Use this URL to cite or link to this record in EThOS: http://ethos.bl.uk/OrderDetails.do?uin=uk.bl.ethos.697544
Title: Investigating the clinical impact of procedural packs in secondary care
Author: Callaghan, Liam
ISNI:       0000 0004 5993 2873
Awarding Body: Ulster University
Current Institution: Ulster University
Date of Award: 2016
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Abstract:
Background: Clinical procedural packs were identified as an area of healthcare where an enhancement in design and implementation could improve practitioner performance and associated service user outcomes. Objectives: This study assessed the clinical impact of two interventions, (1) procedural packs with an enhanced training programme and (2) feedback system, on both blood culture sampling and PVC insertion procedures within Antrim Area Hospital. Study Design: A time series design study, using retrospective and prospective data, was used to evaluate impact of two interventions on complication rates associated with both procedures. Impact of the interventions was evaluated by comparing pre- and post- mean complication rates calculated through statistical process control p-chart analysis. Qualitative data gathered from practitioner focus group discussion and quantitative data from patient questionnaires further facilitated exploration of underlying issues. Results: A non-significant reduction in mean blood culture contamination rate was recorded from a Phase A baseline rate of 2.5%, with a reduction to 1.89% from Phase B intervention and to 1.47% from Phase C intervention, over a 30 month study, p = 0.066. However, regression analysis did show a significant downward trend of mean blood culture contamination rate over the 30 month study period, p = 0.015. A significant decrease in mean PVC clinical adverse event rates were recorded from a Phase A baseline rate of 12.84%, with a reduction to 9.48% from Phase B intervention (p = 0.008) and a further drop to 5.96% from Phase C intervention, over a 72 week study (p < 0.001). However, a high rate of PVC failures due to non-clinical adverse events was recorded through Phase A (22.30%), Phase B (31.80%) and Phase C (25.66%) of the study. Conclusions: The combination of best practice guidelines, procedural pack with an enhanced training programme and feedback system achieved and maintained optimal procedural practice.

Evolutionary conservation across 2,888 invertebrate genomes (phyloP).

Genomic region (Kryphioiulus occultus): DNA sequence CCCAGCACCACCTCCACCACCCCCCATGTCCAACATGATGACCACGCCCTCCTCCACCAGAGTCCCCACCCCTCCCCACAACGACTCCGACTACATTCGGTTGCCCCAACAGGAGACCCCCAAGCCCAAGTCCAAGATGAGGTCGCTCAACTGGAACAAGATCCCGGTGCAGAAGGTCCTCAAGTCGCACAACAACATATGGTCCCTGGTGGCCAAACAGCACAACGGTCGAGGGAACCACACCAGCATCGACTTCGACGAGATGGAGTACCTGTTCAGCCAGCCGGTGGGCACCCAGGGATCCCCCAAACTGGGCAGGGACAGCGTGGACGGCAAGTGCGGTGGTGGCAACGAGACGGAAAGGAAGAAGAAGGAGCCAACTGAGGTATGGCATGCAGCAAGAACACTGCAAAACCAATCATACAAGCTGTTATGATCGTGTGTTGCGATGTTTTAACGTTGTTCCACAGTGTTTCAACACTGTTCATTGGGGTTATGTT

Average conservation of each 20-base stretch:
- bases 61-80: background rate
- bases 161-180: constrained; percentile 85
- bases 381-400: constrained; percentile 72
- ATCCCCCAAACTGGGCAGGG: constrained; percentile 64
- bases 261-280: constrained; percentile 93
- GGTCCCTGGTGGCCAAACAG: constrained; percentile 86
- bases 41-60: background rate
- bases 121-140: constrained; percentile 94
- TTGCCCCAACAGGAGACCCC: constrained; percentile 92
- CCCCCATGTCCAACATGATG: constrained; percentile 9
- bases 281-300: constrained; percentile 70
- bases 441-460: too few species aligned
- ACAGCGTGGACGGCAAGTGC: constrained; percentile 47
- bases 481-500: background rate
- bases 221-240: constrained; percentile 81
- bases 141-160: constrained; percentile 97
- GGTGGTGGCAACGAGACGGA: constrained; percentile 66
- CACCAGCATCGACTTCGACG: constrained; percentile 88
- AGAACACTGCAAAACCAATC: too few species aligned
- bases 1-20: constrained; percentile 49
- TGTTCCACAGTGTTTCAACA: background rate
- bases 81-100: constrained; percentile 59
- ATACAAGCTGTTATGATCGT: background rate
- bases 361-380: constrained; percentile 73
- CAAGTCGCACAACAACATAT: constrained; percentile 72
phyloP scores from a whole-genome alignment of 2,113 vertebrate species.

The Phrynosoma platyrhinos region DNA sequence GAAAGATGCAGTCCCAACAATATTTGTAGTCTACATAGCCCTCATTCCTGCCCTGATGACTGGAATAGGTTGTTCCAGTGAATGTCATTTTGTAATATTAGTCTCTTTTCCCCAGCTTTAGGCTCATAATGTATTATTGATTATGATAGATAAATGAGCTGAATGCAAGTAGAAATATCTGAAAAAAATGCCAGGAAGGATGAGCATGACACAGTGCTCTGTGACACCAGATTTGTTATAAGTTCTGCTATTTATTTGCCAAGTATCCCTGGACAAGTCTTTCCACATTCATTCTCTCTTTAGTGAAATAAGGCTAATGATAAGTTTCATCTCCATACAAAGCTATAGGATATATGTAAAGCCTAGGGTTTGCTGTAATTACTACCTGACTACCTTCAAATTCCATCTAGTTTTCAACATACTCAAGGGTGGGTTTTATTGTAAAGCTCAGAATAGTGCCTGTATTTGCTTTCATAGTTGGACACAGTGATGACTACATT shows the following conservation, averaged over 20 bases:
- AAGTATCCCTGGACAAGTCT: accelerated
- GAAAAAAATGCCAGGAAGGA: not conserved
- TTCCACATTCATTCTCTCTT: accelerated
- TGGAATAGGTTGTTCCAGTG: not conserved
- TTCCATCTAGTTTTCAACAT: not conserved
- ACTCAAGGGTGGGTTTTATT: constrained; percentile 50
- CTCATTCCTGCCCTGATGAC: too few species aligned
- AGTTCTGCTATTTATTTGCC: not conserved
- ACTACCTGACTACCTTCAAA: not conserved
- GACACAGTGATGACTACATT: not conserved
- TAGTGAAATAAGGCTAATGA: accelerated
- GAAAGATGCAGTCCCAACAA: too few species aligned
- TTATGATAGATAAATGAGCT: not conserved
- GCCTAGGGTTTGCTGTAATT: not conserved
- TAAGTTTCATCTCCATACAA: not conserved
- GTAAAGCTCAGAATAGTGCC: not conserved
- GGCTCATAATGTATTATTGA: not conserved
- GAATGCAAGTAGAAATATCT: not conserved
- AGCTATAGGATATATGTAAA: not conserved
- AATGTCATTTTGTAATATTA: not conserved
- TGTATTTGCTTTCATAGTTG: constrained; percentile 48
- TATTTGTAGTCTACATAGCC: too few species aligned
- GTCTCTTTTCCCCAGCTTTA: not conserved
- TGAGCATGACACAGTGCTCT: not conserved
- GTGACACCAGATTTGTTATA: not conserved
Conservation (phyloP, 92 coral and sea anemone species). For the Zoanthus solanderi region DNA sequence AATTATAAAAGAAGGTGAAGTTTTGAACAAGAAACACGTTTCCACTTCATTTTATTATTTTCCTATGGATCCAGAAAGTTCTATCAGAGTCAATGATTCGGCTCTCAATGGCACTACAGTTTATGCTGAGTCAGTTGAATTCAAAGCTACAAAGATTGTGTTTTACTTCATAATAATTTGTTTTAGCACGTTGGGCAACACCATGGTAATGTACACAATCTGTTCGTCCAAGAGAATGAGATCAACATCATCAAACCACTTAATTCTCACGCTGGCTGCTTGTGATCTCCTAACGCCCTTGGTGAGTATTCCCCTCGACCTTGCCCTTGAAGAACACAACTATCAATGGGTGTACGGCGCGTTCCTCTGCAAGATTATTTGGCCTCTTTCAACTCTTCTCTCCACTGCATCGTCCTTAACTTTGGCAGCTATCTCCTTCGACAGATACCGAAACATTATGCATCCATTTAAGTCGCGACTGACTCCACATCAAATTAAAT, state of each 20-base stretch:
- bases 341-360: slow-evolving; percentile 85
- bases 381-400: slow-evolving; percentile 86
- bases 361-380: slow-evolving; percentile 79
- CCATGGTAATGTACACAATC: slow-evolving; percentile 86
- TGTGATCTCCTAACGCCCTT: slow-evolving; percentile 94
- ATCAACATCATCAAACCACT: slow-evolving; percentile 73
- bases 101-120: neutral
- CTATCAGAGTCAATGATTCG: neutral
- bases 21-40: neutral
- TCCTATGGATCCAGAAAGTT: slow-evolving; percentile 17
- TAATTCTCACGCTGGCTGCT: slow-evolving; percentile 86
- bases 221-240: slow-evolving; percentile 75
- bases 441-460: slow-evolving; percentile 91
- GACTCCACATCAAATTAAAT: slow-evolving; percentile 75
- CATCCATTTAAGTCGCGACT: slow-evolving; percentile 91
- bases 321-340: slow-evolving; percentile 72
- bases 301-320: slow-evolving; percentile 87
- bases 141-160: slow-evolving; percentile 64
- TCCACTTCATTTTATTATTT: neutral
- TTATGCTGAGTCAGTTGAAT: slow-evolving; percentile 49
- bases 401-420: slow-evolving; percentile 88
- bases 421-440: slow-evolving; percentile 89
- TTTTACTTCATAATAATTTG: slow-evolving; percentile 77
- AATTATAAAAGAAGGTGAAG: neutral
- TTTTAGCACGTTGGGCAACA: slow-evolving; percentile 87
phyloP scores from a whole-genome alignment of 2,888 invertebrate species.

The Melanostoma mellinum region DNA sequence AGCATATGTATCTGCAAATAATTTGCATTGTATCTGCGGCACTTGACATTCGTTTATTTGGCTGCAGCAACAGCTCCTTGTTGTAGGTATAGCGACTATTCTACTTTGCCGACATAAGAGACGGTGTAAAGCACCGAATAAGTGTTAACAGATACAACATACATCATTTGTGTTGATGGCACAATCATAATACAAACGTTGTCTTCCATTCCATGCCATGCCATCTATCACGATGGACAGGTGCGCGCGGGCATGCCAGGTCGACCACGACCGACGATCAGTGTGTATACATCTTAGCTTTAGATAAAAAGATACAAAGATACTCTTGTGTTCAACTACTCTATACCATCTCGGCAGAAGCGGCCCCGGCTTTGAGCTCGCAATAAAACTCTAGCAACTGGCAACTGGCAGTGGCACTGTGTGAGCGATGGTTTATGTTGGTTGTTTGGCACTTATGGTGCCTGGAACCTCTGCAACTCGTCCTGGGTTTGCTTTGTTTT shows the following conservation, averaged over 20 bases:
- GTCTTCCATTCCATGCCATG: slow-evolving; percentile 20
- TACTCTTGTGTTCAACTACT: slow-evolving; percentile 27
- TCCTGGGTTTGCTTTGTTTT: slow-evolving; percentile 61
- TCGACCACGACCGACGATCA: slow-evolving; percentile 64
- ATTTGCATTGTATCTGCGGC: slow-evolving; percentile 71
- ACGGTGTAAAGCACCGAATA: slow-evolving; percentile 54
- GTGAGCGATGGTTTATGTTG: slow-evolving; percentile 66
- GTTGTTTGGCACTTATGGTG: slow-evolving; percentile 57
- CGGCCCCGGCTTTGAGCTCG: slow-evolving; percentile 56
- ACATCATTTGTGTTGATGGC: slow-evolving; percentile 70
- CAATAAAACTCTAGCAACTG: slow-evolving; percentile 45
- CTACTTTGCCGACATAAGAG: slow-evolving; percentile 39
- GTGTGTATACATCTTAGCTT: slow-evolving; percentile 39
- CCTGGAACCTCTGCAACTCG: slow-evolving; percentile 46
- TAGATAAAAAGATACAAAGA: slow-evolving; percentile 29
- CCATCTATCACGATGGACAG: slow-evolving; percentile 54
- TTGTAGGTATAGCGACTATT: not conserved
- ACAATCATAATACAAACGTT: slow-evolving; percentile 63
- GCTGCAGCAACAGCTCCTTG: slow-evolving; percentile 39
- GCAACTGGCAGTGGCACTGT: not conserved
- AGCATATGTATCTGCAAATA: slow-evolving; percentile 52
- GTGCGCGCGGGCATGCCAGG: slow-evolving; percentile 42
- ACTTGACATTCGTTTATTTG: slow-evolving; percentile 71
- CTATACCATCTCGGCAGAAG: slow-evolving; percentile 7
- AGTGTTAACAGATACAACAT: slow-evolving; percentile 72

Supervisor: Not available Sponsor: Not available
Qualification Name: Thesis (Ph.D.) Qualification Level: Doctoral
EThOS ID: uk.bl.ethos.697544  DOI: Not available
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